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The term "anti-vax" has become quite prevalent not only in social media rants aimed at those who choose not to vaccinate, but even in the supposedly objective reporting on the issue. The media uses the term freely, as if it were an accurate description of the position of those who, for various reasons, have chosen not to vaccinate. Yet, the term is grossly inaccurate and carries with it a hidden ideology--one that clearly favors state control over personal choice.
In point of fact, there are no "anti-vax" organizations and the number of people who could be accurately described as "anti-vax" is, statistically speaking, zero. True, there are many people who are pro-medical choice, but none of them wish to interfere with the rights of other people to vaccinate. None of them seek to shut down the vaccination industry (though many of them want to reform it to make it safer). None of them wish to take the power to prescribe and administer vaccines away from doctors and medical professionals.
To call someone who chooses not to get vaccinated, "anti-vax," is as accurate as describing a supporter of Roe v. Wade who chooses not to abort their fetus as "anti-abortion." In short, the so-called "anti-vax" are not against vaccines, they are against vaccine mandates. When it comes to vaccines, they are accurately described as pro-choice.
This choice analogy is one to which supporters of vaccine mandates will, no doubt, have an immediate allergic reaction. But the analogy is justified. Indeed, pro-vaccine-choice citizens want to have the same right to determine what happens to their body as pro-choice individuals want when it comes to abortion. Moreover, abortion pro-choice advocates see this right as one that should trump the competing right of the state to protect what is, inarguably, a developing human being. The argument is that the state's interest in protecting all human life must stop at the frontier of a person's skin. As a liberal who believes in medical choice, I heartily agree, in both instances: abortion and vaccination. It's my body. It's my life. It's my medical choice.
Of course, folks who oppose vaccine choice will argue that since my vaccine choice can have an impact on the health of others, it is reasonable to suspend that choice for the greater good. Somehow, this greater good should trump my right to medical self-determination, even though, for most vaccine-mandate supporters, it does not do so in the case of abortion. But, in the case of vaccines, this invocation of the "greater good" doesn't merely justify forcing a person to carry a pregnancy to term; it grants nearly unlimited power to the state to coerce a treatment that could potentially kill or seriously injure some individuals for the supposed good of others. And this harm is not a theoretical one.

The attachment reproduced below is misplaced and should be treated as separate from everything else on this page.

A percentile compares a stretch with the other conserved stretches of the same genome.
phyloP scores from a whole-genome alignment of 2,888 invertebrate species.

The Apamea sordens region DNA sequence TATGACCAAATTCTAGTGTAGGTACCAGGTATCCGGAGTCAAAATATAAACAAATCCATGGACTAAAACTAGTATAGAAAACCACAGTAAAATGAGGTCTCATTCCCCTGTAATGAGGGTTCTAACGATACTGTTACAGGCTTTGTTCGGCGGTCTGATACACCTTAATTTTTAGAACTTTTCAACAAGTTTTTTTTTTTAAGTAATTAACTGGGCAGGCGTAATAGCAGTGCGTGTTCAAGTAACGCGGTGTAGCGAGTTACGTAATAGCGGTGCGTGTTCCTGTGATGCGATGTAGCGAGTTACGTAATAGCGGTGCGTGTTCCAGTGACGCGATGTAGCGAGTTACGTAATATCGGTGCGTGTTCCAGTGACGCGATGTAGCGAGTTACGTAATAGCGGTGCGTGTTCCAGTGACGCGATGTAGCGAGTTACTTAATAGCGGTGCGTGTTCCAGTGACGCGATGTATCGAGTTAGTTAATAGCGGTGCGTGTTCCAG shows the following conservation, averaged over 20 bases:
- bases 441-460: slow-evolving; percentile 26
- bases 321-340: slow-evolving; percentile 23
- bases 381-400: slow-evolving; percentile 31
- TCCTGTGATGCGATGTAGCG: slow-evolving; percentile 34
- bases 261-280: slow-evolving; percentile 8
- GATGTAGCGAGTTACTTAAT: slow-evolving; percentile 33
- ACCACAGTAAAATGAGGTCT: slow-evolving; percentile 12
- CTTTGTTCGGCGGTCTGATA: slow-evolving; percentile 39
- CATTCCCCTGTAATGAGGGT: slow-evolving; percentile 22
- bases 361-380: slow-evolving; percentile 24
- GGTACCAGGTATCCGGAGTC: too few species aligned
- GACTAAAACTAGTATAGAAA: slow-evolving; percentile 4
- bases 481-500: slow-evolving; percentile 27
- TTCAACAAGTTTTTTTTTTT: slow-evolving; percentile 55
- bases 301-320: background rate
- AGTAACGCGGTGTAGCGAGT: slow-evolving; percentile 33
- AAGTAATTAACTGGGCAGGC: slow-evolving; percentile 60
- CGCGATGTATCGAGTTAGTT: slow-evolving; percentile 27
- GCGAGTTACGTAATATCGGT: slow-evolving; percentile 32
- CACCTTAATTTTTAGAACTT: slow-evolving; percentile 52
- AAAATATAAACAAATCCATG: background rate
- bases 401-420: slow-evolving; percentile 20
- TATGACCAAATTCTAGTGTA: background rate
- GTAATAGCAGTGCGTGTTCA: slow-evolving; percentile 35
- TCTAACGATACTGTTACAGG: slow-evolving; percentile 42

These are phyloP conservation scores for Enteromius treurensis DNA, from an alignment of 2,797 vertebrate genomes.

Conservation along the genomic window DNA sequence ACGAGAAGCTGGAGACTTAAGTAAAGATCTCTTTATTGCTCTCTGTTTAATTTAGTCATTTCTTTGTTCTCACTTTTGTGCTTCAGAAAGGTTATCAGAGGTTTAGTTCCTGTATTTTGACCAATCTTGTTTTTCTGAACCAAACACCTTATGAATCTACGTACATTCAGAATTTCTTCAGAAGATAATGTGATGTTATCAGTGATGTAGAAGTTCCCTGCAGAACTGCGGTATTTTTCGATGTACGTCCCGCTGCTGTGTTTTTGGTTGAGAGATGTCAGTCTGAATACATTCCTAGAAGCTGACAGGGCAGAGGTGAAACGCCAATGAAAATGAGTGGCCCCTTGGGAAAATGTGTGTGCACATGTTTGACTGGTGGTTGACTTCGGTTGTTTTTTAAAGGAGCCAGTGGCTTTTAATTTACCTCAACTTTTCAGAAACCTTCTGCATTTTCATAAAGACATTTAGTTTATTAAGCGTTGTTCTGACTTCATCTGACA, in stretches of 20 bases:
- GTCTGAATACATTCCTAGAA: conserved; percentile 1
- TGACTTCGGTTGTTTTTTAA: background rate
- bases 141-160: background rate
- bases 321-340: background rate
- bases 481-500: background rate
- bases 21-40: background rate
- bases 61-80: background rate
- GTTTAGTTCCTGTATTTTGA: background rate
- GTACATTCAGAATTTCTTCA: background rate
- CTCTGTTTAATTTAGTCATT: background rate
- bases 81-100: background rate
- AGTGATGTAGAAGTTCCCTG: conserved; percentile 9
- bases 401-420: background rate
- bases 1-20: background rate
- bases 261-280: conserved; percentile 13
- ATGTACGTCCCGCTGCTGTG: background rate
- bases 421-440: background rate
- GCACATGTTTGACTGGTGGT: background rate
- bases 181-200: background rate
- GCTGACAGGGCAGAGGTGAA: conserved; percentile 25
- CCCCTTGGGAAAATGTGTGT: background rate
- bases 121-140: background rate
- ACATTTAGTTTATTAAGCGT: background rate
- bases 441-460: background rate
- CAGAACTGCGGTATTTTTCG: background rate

Data from the CDC VAERS now shows 723,780 reported vaccine injuries and 16,310 deaths associated with vaccination. This number of deaths exceeds all VAERS fatality reports for all other vaccinations combined since VAERS began collecting data in 1990. That means that just under 200 million COVID vaccinations in one year have led to more deaths than billions upon billions of vaccinations over the last thirty years. The rate of reported death for the COVID vaccines is 189 times higher (that's 18,900% higher) than the rate reported for the flu vaccine in 2019 (which was 89 deaths out of roughly 150 million vaccinations).
For those who would trot out the old "correlation, not causation" canard, we need only respond that any scientist who would ignore an 18,900% rise in an historically well-established correlation index would not be practicing science at that point, but politics. "Safe and effective" is a meaningless phrase to the hundreds of thousands who are now living with serious vaccine injuries or the tens of thousands who have died. Moreover, other countries are recognizing the serious health risks caused by the vaccines: Sweden, Denmark, Finland and Iceland have all paused usage of the Moderna vaccine due to serious concerns over heart disease, especially in teenage males--a population whose risk for serious COVID (without underlying co-morbidity) is essentially nonexistent.
Even if one were to argue that these injuries are a reasonable cost to pay for the greater good of fewer dying of COVID, the case for forced vaccinations is still weak. This is because once the typical immunological supports for mandated vaccines of "herd immunity" and "containment of spread" were knocked out by the Delta variant, there was no good argument left for violating the medical freedom of individuals who choose not to vaccinate.
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